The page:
It was here that we noticed a sign that restricted camping more than five days.

As far as we knew, the general rule was a maximum 14-day stay on any National Forest Land. We soon learned that it had changed this summer due to Covid, in order to allow for the major increase in demand. Not only was the length of stay reduced from 14 to 5 consecutive days, but you also had to wait 30 days before returning to that particular camping area. This put a kink in our plans to meet my sister and her husband in Jackson Hole. We could not guarantee that we would find a place for our RV while they were visiting. Once again, we had to change our plans. We would begin our journey back up north and continue eastward.

The following morning, we drove east through Jackson and Grand Tetons National Park, north into Yellowstone National Park and east again into Cody, Wyoming. Finally, we headed north into Montana, stopping in the quiet town of Bridger for the night. We parked for free at Bridger City Park. There was space for about six RV’s. Across the yard, was a playground and town pool.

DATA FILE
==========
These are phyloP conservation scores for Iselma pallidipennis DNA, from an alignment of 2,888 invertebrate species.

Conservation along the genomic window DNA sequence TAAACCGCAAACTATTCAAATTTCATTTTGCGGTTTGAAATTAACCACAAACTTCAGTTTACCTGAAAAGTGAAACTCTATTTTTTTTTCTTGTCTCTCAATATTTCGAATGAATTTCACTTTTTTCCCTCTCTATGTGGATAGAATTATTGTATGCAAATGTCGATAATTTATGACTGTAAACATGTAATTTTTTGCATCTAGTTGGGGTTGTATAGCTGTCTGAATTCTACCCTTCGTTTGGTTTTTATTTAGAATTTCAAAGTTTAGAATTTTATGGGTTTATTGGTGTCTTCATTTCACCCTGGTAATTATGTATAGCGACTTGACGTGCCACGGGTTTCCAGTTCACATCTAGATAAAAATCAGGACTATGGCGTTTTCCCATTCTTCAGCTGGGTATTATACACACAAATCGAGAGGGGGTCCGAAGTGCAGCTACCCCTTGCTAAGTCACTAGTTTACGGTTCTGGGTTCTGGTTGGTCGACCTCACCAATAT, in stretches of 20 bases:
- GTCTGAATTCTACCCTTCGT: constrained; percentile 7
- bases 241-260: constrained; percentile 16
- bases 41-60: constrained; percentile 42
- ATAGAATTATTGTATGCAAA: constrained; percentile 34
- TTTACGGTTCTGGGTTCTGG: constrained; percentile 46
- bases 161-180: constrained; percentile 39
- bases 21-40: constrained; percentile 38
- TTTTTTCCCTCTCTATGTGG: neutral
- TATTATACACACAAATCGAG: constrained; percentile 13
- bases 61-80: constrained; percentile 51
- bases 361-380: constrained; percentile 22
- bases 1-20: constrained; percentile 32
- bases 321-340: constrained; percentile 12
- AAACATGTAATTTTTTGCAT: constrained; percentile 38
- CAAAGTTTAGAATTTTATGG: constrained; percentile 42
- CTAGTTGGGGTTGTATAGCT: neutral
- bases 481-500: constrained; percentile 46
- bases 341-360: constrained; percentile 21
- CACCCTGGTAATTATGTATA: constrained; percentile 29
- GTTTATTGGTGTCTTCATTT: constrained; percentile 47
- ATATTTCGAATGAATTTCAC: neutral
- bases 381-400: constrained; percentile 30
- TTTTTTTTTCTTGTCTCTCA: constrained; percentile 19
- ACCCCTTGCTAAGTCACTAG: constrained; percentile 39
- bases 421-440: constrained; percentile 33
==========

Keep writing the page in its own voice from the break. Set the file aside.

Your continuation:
For $1, I was permitted to swim laps during the Adult Swim from 5 – 7 p.m. After about 45 minutes, I began wheezing and coughing. It was August 6th. I hadn’t had an asthma episode, or any illness of any kind, since March of 2020. Interesting.

On Saturday morning, we drove three hours north/northeast to Miles City. We had lunch with Scott’s nephew and his fiancée at Vintage Rustics, a local antique store known for its bizarre array of items for sale. It was wonderful to see the happy, young couple talk about their plans for their future. We are glad that we were able to spend that time with them.